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I have a copy of Coles 1000 fiddle tunes that I bought in the 1950's. It is on paper that is crumbling. I recently replaced it with the Mel Bay reprint of Ryan's Mammoth collection. The music is identical-- the Coles version seems to be a facsimile of the Ryan publication. The Mel Bay version has a better binding and clearer print. The Mel Bay version has an introduction giving a scholarly and interesting discussion of the sources and history of the publication, including the connections with O'Neill.

 

This has been a source for American fiddlers for over a hundred years. My grandfather used it. There are some great tunes in it.

Edited by Larry Stout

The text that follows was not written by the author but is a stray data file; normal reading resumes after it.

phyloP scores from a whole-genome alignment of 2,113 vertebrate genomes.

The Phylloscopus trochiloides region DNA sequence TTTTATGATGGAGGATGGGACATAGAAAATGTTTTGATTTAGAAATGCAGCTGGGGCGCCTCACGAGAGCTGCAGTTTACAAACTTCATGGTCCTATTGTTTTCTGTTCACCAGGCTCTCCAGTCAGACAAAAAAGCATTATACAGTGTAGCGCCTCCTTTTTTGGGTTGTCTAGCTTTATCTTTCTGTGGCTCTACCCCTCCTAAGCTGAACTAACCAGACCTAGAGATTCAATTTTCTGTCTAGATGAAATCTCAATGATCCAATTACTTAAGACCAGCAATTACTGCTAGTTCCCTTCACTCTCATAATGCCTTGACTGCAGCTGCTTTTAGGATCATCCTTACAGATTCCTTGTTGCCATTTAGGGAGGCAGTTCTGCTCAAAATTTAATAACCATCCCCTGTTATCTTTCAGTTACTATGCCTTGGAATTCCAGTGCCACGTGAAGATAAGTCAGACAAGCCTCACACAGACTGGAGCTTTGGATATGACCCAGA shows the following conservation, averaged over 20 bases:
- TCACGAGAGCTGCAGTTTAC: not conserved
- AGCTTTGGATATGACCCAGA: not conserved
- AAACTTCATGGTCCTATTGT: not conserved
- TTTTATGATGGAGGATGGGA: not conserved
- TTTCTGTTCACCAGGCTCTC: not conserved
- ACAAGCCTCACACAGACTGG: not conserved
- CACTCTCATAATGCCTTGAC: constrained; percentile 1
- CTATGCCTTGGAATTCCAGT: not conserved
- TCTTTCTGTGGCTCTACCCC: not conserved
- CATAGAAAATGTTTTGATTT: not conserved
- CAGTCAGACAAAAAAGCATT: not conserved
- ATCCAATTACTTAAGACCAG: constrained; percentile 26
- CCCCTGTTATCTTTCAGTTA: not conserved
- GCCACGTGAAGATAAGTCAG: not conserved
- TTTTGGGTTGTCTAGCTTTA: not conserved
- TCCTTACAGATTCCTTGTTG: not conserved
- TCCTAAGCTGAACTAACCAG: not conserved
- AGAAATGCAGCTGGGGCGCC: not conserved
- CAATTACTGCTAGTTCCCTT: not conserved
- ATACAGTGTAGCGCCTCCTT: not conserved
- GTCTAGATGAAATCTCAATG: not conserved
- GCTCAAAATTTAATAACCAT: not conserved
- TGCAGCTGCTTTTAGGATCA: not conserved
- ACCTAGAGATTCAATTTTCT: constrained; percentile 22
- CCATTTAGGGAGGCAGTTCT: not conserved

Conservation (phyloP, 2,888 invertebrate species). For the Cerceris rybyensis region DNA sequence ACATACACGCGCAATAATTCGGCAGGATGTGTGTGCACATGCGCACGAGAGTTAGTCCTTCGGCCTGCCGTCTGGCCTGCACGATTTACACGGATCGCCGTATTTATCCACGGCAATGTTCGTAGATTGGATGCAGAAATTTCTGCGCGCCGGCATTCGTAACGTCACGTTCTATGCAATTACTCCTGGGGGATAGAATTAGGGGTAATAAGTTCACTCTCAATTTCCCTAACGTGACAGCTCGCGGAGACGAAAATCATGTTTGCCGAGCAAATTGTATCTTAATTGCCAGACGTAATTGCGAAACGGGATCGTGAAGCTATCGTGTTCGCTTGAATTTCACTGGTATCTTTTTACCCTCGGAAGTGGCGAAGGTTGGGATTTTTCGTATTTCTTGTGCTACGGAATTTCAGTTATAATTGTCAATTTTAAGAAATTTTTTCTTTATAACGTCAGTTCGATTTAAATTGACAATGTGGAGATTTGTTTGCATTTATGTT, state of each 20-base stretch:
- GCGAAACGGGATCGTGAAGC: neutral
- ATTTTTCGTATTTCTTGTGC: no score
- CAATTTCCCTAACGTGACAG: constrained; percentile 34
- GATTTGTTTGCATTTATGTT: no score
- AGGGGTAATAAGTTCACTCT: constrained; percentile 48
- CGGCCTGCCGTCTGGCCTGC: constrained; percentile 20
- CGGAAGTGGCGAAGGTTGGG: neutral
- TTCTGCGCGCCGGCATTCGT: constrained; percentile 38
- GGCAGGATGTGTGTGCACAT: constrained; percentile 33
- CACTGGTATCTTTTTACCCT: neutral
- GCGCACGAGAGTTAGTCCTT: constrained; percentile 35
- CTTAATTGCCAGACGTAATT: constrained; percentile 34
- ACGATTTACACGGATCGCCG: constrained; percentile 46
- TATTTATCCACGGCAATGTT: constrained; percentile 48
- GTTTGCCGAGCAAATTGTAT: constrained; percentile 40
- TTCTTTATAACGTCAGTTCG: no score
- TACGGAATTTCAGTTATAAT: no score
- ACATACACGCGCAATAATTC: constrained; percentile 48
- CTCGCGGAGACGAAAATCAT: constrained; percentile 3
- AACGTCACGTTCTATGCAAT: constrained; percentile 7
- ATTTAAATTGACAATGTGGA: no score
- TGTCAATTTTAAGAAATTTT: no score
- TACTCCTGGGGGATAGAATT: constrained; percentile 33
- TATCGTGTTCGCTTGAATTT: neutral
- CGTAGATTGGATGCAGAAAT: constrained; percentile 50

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Ryan worked for Elias Howe, a Bostoner who prodigiously collected and published dance music, in the mid to late nineteenth century (note: he is not the same Elias Howe who invented the sewing machine). Howe published many, many tune books in nineteenth century America, and just about all the Ryans tunes were earlier published by him. If you go to my article at concertina.com on the history of the Anglo in the US, you will see two of his concertina tutors digitally loaded on that site, which contain a good number of the same tunes as well as others. If I recall correctly, by mutual agreement in the late 1800s Howe's employee Ryan republished some of Howe's collection, with the idea that maybe they would sell yet again under a fresh title! Coles Fiddle Tunes, as someone mentioned, was a much later unauthorized (but ok, since out of copyright) reprint of Ryan's, and Howe's, tunes. Mel Bay reprinted both Ryan's and Howe's collections a decade ago; Howe's is now out of print, but one can still order Ryan's.